We’ve asked Sarah James, an Occupational Therapist at BC Children's Hospital, to help bust some common myths about being active.
Reality: Playing on sport teams is a great way for kids to get physically active, but it’s not likely that they will get 60 minutes of physical activity per day just by playing team sports. This is the same for organized individual sports, like horseback riding or swimming lessons.
It’s important to get physical activity in on days without practice or games too. This also gives a chance to do something different, which can help to build up a range of movement skills.
Free play is also a great way to get movement in and you can be creative with ways to boost the intensity of play.
Reality: There is no one optimal time to be active. The best time is the time that appeals to your child and fits into their schedule on a regular basis.
- Some people like to start their day with morning activity, while others find they have better energy for physical activity later in the day. Choose whatever works for your family.
- The one time to typically avoid is right before bed as this can impact sleep.
- Some children and youth (e.g. children with ADHD) may benefit from morning exercise before school to get their muscles moving, stimulate the brain, and get just the right amount of sensory input to help with the day ahead.
Reality: Although you start feeling somewhat tired during physical activity, you usually feel more energized afterwards.
Doing any regular physical activity can raise your overall energy levels and make you better able to handle everything you have to do during the day. Including movement breaks during the day is a great way to regulate energy levels and also to help with concentration.
"Feel-good" chemicals, known as endorphins, are released by the brain during physical activity and help to improve energy levels and mood.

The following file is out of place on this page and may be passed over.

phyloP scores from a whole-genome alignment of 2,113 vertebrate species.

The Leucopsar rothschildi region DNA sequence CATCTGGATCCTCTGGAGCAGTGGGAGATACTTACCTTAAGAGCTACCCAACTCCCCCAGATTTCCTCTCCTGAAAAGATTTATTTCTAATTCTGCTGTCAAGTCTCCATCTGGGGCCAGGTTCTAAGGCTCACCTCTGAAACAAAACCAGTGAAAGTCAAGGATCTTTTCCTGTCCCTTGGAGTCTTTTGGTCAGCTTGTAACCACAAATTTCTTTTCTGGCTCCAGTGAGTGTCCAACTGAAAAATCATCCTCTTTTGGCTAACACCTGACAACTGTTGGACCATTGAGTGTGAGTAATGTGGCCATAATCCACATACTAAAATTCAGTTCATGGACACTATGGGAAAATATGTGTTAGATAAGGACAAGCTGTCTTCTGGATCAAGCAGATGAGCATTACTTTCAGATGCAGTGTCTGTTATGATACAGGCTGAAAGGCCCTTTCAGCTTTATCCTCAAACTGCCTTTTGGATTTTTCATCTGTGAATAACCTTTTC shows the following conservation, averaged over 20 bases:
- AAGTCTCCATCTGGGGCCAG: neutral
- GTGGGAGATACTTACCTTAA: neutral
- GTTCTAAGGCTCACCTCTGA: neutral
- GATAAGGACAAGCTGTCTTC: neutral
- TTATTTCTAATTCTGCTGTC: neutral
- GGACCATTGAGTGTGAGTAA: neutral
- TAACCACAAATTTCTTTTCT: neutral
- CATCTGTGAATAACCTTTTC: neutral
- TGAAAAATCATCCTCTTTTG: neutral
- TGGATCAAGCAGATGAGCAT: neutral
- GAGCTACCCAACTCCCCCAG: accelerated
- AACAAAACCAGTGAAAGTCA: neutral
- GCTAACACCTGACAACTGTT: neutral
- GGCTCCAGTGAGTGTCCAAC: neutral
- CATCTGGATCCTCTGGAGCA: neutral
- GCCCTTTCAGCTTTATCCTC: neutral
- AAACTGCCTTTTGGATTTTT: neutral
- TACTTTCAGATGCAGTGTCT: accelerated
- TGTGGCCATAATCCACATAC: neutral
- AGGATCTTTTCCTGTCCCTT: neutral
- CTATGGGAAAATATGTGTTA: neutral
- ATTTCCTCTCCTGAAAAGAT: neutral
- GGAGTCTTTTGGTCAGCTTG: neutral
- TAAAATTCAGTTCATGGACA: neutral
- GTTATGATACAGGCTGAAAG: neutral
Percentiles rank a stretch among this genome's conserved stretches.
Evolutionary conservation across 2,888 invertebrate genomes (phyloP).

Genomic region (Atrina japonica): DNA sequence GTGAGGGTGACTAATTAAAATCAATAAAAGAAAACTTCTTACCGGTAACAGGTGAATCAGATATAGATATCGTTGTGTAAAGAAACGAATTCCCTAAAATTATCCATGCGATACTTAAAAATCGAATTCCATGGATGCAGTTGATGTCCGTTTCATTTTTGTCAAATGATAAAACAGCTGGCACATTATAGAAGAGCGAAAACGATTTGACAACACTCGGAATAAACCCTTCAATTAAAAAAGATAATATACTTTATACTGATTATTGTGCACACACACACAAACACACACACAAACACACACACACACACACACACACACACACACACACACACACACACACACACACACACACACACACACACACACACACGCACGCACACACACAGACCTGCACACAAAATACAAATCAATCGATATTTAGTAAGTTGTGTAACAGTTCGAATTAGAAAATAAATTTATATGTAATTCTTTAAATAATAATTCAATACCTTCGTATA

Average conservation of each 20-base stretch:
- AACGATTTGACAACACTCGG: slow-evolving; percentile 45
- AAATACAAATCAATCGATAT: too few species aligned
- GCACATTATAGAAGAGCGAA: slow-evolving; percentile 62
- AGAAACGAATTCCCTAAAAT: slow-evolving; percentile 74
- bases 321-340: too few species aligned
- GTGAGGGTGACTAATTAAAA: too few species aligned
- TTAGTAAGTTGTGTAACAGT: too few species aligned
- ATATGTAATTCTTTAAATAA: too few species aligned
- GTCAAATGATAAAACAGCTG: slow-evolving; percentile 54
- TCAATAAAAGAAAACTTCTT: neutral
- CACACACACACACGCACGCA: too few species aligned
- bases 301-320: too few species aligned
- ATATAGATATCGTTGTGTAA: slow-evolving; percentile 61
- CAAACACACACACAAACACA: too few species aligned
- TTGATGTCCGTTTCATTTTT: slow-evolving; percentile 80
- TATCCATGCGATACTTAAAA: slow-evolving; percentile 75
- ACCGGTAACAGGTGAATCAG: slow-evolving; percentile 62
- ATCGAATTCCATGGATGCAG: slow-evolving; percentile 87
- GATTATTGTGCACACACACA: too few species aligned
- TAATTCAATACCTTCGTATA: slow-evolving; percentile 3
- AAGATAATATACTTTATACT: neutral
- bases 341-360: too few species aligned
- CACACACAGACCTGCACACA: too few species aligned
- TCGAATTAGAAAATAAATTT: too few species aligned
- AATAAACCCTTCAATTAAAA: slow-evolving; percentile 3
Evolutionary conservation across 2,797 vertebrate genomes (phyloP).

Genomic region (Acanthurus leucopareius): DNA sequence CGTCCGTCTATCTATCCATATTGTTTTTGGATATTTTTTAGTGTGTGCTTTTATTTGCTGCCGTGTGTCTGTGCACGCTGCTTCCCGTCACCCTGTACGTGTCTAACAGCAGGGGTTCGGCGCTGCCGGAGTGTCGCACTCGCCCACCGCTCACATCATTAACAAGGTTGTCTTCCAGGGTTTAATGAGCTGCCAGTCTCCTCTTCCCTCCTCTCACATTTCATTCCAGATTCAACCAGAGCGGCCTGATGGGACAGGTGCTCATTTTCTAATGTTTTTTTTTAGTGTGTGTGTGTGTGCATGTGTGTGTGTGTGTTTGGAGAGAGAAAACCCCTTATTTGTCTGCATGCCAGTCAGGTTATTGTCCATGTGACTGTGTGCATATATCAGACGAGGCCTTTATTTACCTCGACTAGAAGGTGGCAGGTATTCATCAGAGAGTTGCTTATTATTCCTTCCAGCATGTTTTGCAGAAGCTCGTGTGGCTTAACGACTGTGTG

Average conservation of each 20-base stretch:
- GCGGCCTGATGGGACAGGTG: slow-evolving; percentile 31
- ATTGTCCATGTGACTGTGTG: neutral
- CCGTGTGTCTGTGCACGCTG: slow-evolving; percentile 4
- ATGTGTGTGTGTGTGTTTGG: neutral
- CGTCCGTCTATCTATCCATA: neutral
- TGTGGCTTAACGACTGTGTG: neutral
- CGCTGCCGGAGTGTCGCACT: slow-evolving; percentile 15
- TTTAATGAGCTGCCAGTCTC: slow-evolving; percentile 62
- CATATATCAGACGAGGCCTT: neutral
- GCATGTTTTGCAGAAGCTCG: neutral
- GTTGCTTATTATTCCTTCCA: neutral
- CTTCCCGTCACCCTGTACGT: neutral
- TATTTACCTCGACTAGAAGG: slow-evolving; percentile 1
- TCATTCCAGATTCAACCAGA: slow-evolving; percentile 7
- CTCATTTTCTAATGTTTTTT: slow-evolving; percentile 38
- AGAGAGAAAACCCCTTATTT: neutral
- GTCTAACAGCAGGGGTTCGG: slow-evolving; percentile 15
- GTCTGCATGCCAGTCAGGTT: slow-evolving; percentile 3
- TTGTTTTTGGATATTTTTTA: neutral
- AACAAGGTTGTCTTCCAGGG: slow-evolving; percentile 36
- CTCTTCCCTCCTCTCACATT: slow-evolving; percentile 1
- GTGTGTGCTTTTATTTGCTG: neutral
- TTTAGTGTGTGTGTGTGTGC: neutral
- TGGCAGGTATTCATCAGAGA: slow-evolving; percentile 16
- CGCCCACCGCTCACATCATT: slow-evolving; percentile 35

Reality: There is no way to tell someone’s fitness by their body shape or size.
- Being fit means that you have a strong and healthy heart, lungs, muscles, bones and joints.
- People of all different shapes and sizes can be fit and strong. It’s also important to remember that even if your weight does not change with exercise, you can still be fitter and stronger as a result. Your body can be healthier on the inside, without you noticing a physical change.
Reality: Any activity is better than no activity. Being physically active is important for heart health, strong muscles and bones, and is known to reduce stress.
Even if you can’t make it out for a bike ride or go to the park every day, you can usually do something active. Taking a walk, or climbing the stairs instead of hopping on the escalator, all count!
Aiming for 60 minutes of physical activity each day can seem overwhelming and for some families. The good news is that any activity is good, more is better, and everything counts.
Short bursts of physical activity are great ways to build up activity over the day. Try to find small windows of time to add activity into your day, such as a 20 minute burst of outdoor play or walking instead of driving to local places. Even 2 x 20 minute bursts of activity daily adds up to over 4 hours in the week!